Chanting "White lives matter!" "You will not replace us!" and "Jews will not replace us!" several hundred white nationalists and white supremacists carrying torches marched in a parade through the University of Virginia campus Friday night.

The fast-paced march was made up almost exclusively of men in their 20s and 30s, though there were some who looked to be in their mid-teens.

Posted by orrinj at 8:14 AM


Somehow, Merriam Webster has become the funniest anti-Donald site on the web.
Posted by orrinj at 8:08 AM


ESPN's Surrender to Grim New Reality : With cable TV subscribers fleeing, the sports giant has to look for customers online. That's not where the money is. (Joe Nocera, 8/11/17, bLOOMBERG)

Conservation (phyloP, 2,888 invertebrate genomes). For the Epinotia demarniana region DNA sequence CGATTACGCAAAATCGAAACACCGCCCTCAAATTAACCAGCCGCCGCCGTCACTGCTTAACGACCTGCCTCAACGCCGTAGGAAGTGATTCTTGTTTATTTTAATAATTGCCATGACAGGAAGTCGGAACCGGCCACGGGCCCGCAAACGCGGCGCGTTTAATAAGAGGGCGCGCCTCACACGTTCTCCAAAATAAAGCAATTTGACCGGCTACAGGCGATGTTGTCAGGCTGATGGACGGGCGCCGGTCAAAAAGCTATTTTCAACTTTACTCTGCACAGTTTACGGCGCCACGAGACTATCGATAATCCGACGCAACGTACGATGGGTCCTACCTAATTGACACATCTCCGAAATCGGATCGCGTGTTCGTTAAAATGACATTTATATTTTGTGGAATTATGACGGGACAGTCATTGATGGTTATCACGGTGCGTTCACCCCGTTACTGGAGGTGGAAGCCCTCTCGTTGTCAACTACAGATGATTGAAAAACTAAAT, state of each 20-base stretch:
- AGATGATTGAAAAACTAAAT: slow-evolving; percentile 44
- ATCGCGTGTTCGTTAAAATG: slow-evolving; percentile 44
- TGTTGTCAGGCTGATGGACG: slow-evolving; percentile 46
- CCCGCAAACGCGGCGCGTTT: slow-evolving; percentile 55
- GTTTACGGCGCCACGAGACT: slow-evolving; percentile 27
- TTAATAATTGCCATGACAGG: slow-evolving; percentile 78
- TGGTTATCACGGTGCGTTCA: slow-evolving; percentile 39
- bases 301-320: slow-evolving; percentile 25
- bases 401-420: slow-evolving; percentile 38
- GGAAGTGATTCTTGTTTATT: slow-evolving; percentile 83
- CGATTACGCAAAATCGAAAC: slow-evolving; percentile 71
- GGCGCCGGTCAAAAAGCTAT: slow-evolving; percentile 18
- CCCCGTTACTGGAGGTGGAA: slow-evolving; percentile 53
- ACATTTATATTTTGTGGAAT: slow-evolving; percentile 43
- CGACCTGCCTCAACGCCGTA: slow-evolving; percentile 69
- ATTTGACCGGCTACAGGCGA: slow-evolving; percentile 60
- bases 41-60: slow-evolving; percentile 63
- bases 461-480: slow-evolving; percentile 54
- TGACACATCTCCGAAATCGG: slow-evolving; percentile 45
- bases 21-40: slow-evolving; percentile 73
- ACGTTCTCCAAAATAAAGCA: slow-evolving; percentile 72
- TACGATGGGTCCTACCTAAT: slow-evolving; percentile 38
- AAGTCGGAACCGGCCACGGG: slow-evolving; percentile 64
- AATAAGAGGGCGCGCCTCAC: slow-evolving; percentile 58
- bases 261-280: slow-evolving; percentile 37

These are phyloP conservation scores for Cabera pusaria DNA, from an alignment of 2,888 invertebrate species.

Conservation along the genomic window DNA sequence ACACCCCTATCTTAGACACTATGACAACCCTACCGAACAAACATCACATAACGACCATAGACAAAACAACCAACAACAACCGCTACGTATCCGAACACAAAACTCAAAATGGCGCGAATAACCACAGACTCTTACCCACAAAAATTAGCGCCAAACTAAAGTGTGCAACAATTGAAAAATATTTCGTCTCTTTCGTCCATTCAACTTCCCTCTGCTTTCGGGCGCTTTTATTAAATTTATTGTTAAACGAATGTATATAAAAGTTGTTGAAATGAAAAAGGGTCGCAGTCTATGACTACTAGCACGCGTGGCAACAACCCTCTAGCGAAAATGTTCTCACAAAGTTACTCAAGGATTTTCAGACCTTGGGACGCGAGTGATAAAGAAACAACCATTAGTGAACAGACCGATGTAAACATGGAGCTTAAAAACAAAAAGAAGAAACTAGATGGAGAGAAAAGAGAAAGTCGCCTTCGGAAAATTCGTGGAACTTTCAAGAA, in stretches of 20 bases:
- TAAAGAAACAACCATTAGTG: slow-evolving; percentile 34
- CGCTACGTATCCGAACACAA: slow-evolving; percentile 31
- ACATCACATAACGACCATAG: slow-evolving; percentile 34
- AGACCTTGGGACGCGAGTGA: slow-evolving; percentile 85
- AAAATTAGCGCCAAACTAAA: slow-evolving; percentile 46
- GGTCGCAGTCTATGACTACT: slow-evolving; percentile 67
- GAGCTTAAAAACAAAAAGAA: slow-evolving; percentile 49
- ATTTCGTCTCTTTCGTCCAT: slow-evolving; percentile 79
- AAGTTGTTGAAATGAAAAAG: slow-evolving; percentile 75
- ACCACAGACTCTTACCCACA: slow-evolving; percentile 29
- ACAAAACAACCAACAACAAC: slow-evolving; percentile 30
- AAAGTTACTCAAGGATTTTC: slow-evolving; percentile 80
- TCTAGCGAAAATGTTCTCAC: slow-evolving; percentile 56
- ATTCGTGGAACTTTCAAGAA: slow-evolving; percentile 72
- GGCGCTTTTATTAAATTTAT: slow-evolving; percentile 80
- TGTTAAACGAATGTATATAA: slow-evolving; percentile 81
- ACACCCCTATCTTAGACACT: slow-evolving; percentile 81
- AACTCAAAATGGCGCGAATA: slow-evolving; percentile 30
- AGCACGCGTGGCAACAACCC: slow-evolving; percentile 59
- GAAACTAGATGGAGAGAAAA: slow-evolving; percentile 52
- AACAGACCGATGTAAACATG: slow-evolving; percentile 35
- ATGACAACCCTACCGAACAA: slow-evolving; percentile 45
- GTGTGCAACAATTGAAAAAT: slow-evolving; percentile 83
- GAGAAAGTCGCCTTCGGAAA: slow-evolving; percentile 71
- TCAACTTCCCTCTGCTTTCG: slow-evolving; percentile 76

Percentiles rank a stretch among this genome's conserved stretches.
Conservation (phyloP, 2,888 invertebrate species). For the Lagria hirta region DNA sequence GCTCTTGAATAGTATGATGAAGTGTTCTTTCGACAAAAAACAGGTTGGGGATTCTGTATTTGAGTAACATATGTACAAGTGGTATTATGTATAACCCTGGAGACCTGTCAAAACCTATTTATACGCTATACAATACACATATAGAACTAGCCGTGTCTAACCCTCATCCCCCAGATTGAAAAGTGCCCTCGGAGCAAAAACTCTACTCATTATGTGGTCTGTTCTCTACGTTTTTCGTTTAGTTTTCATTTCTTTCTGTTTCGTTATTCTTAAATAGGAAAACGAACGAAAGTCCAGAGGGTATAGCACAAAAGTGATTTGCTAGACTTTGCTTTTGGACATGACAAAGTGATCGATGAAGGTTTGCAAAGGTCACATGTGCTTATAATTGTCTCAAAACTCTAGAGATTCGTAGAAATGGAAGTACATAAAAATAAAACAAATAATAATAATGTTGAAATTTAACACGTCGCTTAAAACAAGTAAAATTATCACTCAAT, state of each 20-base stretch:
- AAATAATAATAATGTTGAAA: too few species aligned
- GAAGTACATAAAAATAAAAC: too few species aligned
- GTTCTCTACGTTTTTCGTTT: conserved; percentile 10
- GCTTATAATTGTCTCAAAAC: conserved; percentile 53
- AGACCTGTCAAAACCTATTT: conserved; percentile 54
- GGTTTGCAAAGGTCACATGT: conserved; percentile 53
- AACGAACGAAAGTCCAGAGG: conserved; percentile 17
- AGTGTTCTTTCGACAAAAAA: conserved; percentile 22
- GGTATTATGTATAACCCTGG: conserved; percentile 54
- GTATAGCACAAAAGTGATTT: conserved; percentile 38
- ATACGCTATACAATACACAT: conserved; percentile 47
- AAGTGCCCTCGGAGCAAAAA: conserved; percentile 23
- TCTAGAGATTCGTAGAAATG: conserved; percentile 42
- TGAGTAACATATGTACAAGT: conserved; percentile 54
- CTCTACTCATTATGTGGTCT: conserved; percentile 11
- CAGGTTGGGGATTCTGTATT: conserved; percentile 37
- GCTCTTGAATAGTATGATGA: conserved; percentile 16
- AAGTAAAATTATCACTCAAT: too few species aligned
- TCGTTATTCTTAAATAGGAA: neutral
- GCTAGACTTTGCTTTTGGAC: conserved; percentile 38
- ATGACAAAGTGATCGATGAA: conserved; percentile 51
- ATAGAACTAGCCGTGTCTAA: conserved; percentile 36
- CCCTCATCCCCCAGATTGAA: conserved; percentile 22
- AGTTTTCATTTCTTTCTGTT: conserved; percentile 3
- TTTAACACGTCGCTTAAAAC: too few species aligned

The core economic issue is this: Cable companies pay the Walt Disney Co. an average of $7.21 per subscriber for ESPN, according to the media-news service SNL Kagan, triple that of other popular cable channels. And because of the way the cable bundle works, the operators end up passing the cost along to many customers who don't watch sports and don't want ESPN. That's why so many people hate the cable bundle, and why cable bills are so high.

So it is hardly a surprise that as people began to have more options, including bundles without sports channels, they've been abandoning ESPN. Even many sports fans have concluded they can live without ESPN. "ESPN is in secular decline," says Rich Greenfield of the investment firm BTIG, who has had a "sell" on Disney's stock since 2015.